1. Coordinate naps and bedtime.  This is the most difficult and most important element of enjoying having two babies close in age.  I used my sister's sleeping tips to get Esther sleeping 12 hours through the night consistently by three months, with morning and afternoon naps coordinated for each baby till Esther was four months.  It meant that Esther had four naps during the day - two large ones, and two cat naps so that the long morning and afternoon naps overlapped. It was a huge help.  Now that Gideon has dropped his afternoon nap, I rearranged the day with my sister's help so that their afternoon nap is coordinated.  It allows the house (and me!) some quietude so I am energised for the rest of the day.

2. Simplify, simplify, simplify.  I look for ways to simplify life at every turn.  The party pictured here was incredibly simple - I made cupcakes, cut up carrots, and made Ritz cracker peanut butter sandwich (his English friends had *never* tasted peanut butter - it was so foreign, one little boy actually threw it all up - can you imagine?).  My friend, Lesley Colvin (follow her on Instagram - she's amazing!) helped me package up little vintage cars I got at Kempton as favours, and I used some of her balloons.  Done. There was no venue hire fee, and the kids had a ball.

Other things I do - to keep my hands free, Gideon now carries around the diaper bag in a little toddler-sized backpack ("kackkack" as he calls it) his cousin gave him.  I picked up a tip from a friend to put both of them in the same size diapers (Esther is the size of a 1 year old and G is skinny, so it works).  I do laundry only once a week, and the shopping gets done once a week.  I eat when the kids eat and drink when they drink (and they eat naked for breakfast and dinner to save on laundry).  If I am traveling within our neighbourhood, I don't always take the entire children's kit with me - they will survive the 5 minute ride home if they have a blowout, and it saves me minutes on either end.  Finally, I have identified the color palette that each of my babes looks best in (jewel and cool tones for Gideon, cool pastels for Esther) and only try to acquire clothes within that range.  That way, most everything matches, and I don't have to spend too much time thinking about whether clothes, hats, coats, shoes and (when she was little) swaddling blankets matching.

Gideon's "kackkack"

3. Get and receive as much help as possible.  We are lucky to have an au pair, which I think is an ingenious way to get cheap help.  They are part-time, and because they are learning English and you are providing room and board, they come at a fraction of the cost of a nanny and housecleaner and can be just as good.  You just have to hire the right one (I learned from a friend the right questions to ask - whether they grew up with little siblings - genius).  For those who cannot afford regular or irregular childcare, form a mother's co-op.  One of my dear friends and mentors told me of how friends who attended her congregation in Philadelphia banded together and would trade babysitting hours.  Everything was kept track of, and you could call in hours as you needed them and give them when you didn't.  Those who are lucky to live close to family can rely on them to watch children.  When #2 is born, accept help from a mother or in-law or sister for as long as they and you can afford/stand it.  I didn't do this, and wish that I had.  Part-time help during that first month just isn't enough, especially with a husband who works crazy hours.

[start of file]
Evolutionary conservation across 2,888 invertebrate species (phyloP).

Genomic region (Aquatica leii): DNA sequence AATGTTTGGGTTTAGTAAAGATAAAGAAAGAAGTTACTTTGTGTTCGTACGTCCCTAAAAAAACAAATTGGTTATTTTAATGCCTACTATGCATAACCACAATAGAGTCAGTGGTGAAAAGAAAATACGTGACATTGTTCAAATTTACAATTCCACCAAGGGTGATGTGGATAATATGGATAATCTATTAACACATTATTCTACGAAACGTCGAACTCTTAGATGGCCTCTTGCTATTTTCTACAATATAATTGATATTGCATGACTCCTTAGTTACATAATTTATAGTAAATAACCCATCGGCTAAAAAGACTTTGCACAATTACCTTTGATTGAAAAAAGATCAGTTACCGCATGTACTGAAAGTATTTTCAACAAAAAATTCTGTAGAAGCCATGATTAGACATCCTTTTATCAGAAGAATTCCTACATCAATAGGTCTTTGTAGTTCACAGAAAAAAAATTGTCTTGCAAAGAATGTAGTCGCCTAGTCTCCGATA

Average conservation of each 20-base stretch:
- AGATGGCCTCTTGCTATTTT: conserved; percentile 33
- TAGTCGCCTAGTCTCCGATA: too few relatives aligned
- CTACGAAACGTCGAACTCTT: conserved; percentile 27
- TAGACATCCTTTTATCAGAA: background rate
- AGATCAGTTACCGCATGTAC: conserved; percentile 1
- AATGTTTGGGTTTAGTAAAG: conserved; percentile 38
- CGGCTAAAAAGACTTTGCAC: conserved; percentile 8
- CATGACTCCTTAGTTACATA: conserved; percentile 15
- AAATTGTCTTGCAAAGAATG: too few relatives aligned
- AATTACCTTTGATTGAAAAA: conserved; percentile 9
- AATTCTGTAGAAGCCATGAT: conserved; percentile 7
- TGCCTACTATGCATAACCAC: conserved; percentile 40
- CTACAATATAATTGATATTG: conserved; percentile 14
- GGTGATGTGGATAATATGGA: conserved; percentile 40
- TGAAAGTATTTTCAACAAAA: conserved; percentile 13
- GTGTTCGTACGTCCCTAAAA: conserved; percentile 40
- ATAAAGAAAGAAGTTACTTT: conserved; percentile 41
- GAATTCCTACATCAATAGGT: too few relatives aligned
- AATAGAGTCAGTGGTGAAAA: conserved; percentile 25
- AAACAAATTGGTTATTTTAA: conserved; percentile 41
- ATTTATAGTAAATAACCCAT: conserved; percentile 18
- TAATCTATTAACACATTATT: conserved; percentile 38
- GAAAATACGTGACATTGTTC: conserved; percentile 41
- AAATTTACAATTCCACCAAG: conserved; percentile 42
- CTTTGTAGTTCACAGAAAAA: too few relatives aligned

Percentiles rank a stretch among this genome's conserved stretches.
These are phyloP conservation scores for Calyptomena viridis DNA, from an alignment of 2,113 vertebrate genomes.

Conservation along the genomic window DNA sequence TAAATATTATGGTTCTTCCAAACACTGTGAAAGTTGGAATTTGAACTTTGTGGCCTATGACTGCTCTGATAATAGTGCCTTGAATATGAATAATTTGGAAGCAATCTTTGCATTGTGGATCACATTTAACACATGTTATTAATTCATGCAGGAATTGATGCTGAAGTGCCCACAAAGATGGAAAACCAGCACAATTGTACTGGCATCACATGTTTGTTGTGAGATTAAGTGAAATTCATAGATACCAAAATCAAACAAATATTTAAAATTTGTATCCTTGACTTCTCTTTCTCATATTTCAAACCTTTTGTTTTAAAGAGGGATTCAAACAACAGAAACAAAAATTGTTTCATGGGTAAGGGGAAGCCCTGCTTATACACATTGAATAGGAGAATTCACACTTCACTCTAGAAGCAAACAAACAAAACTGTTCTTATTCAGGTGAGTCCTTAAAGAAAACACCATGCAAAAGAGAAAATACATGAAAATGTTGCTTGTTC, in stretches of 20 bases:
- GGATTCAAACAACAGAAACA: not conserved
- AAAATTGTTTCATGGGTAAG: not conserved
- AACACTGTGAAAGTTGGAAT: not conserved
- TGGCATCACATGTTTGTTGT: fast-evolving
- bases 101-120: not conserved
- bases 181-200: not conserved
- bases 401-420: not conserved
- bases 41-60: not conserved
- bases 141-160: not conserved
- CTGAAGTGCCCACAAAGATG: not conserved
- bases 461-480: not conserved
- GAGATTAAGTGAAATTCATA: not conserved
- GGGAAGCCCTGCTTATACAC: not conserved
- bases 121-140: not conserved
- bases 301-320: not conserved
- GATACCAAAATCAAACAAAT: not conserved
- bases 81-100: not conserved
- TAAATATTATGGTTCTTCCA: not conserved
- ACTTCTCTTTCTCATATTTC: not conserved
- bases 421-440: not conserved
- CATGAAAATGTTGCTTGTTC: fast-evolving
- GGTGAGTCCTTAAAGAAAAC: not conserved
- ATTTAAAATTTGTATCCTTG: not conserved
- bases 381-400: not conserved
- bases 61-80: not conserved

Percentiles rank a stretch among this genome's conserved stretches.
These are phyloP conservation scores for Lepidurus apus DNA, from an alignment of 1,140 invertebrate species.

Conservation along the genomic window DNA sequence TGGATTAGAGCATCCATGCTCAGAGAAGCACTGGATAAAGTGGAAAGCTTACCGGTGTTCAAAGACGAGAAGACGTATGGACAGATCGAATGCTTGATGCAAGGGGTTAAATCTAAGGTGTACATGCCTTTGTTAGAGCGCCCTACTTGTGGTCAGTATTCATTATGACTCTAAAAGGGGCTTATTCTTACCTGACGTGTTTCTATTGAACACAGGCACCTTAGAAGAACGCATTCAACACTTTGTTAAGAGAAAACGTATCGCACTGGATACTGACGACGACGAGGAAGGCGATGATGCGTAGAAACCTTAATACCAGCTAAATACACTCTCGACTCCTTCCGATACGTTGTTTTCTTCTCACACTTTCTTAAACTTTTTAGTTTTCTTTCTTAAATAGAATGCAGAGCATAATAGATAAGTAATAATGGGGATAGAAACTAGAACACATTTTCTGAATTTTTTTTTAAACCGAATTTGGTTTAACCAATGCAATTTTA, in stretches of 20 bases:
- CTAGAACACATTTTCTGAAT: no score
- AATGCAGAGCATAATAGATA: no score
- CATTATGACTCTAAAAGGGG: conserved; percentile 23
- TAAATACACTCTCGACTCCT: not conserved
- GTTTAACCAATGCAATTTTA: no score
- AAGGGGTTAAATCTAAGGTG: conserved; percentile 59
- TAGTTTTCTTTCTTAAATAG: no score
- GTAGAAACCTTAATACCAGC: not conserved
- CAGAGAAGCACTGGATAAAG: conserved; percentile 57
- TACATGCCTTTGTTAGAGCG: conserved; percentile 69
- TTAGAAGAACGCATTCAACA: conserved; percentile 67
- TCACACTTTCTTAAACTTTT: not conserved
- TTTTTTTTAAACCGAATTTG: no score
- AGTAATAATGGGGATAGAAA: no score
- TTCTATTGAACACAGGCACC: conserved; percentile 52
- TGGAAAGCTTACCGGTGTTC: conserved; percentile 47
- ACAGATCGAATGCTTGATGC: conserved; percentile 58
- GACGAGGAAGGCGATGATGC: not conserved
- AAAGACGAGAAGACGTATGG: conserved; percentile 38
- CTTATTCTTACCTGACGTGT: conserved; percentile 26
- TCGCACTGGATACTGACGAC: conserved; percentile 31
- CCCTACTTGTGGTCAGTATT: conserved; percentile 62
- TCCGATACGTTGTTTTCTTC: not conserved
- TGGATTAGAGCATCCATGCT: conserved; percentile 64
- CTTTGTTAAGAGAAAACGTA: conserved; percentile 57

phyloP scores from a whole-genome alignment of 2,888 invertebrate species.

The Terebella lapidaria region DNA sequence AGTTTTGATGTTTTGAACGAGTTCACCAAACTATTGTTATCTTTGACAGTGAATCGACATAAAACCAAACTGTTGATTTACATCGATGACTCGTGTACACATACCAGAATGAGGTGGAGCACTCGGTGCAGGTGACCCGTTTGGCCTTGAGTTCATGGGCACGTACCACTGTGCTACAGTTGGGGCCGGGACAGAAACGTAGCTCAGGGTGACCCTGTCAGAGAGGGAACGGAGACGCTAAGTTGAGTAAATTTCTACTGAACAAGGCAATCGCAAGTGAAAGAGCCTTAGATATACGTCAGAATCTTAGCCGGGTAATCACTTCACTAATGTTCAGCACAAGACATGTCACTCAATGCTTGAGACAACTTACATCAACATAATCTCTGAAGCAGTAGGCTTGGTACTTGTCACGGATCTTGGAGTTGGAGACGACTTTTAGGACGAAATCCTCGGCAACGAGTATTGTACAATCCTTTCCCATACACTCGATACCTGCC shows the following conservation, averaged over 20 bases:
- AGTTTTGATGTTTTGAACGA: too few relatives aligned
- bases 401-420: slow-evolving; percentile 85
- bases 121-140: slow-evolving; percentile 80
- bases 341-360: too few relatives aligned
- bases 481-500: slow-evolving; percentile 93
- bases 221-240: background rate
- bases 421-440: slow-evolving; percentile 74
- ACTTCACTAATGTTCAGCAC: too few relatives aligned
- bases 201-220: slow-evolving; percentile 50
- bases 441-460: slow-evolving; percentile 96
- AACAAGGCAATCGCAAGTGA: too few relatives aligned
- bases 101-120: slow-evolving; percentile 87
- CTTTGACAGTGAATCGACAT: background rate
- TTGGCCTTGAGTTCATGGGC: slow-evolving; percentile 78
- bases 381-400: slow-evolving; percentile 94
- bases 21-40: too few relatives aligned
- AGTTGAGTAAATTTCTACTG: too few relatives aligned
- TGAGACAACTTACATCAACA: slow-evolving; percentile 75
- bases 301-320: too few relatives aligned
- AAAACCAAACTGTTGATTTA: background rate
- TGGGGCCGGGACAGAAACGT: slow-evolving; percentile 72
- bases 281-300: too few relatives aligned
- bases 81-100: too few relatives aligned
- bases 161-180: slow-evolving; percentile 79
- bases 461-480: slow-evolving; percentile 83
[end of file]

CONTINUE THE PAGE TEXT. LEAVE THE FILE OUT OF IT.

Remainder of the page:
I'll take help wherever I can get it!
4. Take care of yourself.  Related to #1 and #3, you must take care of yourself in order to take care of two little ones.  Before the baby arrives, figure out a hairstyle that can be done in under 5 minutes, and learn to get ready in 15.  This will often be all you have.  Immediately before #2 arrives, pamper yourself: hair done, mani/pedi, and permanent mascara and eyeliner.  This will do wonders for your self-image during that first month when post partum is likely to set in.  I luckily avoided postpartum depression, but still wished I had gotten the mascara and eyeliner done and gotten a better cut.

After the baby arrives, take the time you need to to heal.  Early healing is faster healing.  My midwives insisted I stay in bed for the first week, then not leave the house for the second, and then stay within the neighbourhood till the third week.  It was incredibly difficult, but my healing with Esther was months faster than my healing with Gideon.